Let’s start with the basics: language is linear. We can say or read exactly one word at a time. It makes the most sense when you contrast a conversation with photography. A picture is worth a thousand words because visual communication is not constrained by linearity. I can say, “The dog… jumped,” but you have to wait until I finish the sentence before you know what the dog’s going to do. By contrast, if you watch a video of the dog barking, you see both the dog and its actions at the same time.

English: Hallway at the Royal York Hotel
Your story is like this hallway, only with more pirates. (Photo credit: Wikipedia)

Think of language as a long hallway with many doors on either side. You are trying to walk from one end to the other, but as you go, you have to step over obstacles, occasionally stop, or even back up a few steps to let another person by. Eventually you’ll get to the end, but it will take time, and there is only one way forward.

For writers, this is problematic. You want to tell a good story. You can see the setting, the characters, and the whole plot in your mind’s eye. But what to tell the reader first? Do you describe the setting? Give some dialogue? How much description should you use? How do you organize the plot? Remember, readers can read only one word at a time. You may be omniscient, but your readers can only see straight ahead.

Today’s story illustrates this difficulty. In each sentence, did you find you had to revise your mental image of the action? Storytelling is linear. You can only picture what I’ve already mentioned, and even then only if I’ve written them without ambiguity. Is it a ship or a blood vessel? You can use the context to make an educated guess, but you can’t tell for sure without more information.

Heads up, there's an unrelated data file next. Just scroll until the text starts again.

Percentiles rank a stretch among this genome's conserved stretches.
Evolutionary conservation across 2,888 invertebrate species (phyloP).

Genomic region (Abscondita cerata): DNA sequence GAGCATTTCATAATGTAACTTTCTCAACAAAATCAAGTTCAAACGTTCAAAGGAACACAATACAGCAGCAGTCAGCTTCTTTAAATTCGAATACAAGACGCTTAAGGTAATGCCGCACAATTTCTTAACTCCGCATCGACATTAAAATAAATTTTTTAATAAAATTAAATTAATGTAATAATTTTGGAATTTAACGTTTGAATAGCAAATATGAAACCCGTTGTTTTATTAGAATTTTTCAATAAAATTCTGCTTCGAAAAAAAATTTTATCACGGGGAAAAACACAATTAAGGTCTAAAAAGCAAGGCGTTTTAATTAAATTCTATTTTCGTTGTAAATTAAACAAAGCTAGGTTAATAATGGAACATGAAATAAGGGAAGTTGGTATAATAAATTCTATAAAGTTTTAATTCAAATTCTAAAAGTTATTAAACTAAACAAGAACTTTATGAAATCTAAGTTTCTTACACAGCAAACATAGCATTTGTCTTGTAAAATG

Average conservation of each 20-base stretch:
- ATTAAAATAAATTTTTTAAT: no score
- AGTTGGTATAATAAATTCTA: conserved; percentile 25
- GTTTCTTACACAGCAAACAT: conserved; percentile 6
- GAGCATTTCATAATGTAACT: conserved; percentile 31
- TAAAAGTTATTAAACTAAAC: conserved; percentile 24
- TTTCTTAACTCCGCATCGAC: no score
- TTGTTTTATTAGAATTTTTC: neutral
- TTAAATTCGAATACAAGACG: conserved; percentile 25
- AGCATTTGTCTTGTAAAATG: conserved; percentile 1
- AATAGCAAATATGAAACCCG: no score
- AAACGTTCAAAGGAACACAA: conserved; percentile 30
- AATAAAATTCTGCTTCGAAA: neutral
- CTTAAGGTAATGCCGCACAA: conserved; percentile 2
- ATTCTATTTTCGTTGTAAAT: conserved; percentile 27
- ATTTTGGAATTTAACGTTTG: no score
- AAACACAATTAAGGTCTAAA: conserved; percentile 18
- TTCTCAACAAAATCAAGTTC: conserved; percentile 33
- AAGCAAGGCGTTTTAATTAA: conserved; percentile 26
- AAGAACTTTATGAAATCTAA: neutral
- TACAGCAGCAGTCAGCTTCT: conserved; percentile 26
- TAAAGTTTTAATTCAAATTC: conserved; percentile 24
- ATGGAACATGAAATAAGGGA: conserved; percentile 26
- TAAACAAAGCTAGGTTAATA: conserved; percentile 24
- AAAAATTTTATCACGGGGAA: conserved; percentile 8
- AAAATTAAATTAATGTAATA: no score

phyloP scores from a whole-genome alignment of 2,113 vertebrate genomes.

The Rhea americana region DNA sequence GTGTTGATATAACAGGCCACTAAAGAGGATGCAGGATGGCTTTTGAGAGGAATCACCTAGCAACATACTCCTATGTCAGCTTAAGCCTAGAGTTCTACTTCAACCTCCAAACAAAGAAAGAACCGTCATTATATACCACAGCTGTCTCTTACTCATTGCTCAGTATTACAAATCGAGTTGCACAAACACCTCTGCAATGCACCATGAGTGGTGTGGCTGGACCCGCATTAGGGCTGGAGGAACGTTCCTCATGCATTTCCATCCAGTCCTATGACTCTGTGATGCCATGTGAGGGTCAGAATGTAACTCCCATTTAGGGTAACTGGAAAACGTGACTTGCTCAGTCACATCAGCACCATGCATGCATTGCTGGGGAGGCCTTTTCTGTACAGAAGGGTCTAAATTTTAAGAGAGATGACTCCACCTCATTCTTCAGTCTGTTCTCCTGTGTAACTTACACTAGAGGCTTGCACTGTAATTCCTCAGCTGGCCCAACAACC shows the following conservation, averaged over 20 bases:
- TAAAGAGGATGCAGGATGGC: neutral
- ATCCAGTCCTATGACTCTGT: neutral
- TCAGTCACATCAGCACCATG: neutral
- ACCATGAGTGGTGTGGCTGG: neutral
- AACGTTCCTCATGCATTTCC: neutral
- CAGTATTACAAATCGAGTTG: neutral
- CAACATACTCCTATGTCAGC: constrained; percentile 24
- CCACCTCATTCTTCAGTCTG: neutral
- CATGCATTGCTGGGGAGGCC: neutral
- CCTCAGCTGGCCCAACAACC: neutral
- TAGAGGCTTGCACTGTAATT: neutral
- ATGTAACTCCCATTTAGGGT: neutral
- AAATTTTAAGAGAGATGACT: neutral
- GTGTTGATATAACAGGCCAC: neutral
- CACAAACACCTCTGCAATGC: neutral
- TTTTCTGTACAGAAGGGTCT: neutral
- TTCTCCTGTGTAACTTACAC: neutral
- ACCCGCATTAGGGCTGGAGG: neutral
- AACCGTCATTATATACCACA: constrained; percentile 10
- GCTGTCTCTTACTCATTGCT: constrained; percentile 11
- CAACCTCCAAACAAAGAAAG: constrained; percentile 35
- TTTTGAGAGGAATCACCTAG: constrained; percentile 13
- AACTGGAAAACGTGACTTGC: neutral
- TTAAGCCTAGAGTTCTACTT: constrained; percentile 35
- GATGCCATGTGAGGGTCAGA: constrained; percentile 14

Sometimes this phenomenon is useful. I write a lot of flash fiction, and when I want to write a twist ending, sometimes I hold back a piece of crucial information in order to produce an emotional response: laughter, sadness, surprise, horror, warmth, and so on. Good jokes are made of this stuff!

Headache
I always feel like this when trying to write good sentences. (Photo credit: Lel4nd)

But linearity can be a huge headache. I’m talking about the problem of wordy prose. Speculative fiction author Cat Rambo wrote some advice on her blog recently on how to write well-crafted, complex sentences, and it really got me thinking. Long sentences are gorgeous when pulled off correctly, but when they’re less than masterful, they’re a train wreck. The hallway gets cluttered, and the reader can’t find her way through. Poorly organized prose forces her to reread several times in order to understand the meaning.

One of Cat’s best observations is how in well-executed dense prose, every  word carries its weight. This idea is at the crux of the oft-repeated advice to Murder The Adverbs when you’re first setting out to write good fiction. Adverbs tend to clutter the hallway and force more reevaluation than a good description would.

So what’s a writer to do? As someone hanging out on the amateur end of the pool, I recommend studying the heck out of the pros. Read, read, read. When you find someone whose style makes you melt into little puddles of happy, take a moment and really look at their sentences. Think about the order in which the information is presented.

And of course, in your own writing, be aware of the constraints of linearity. Try to picture things from the reader’s standpoint, and make it easy for the reader to race down the hallway. It’s hard to get lost in a good book when you keep tripping on confusing details and falling on your face.

Except I forgot to mention: you don’t have a face. You’re a peanut butter monster! Rawr!

If you’ve made it this far, have an excellent weekend! I am positively fried from the first week of school, but gradually finding my feet.

Do you like wordy prose? What do you think of the problem of linearity? What tips or advice can you offer to make wordy prose work?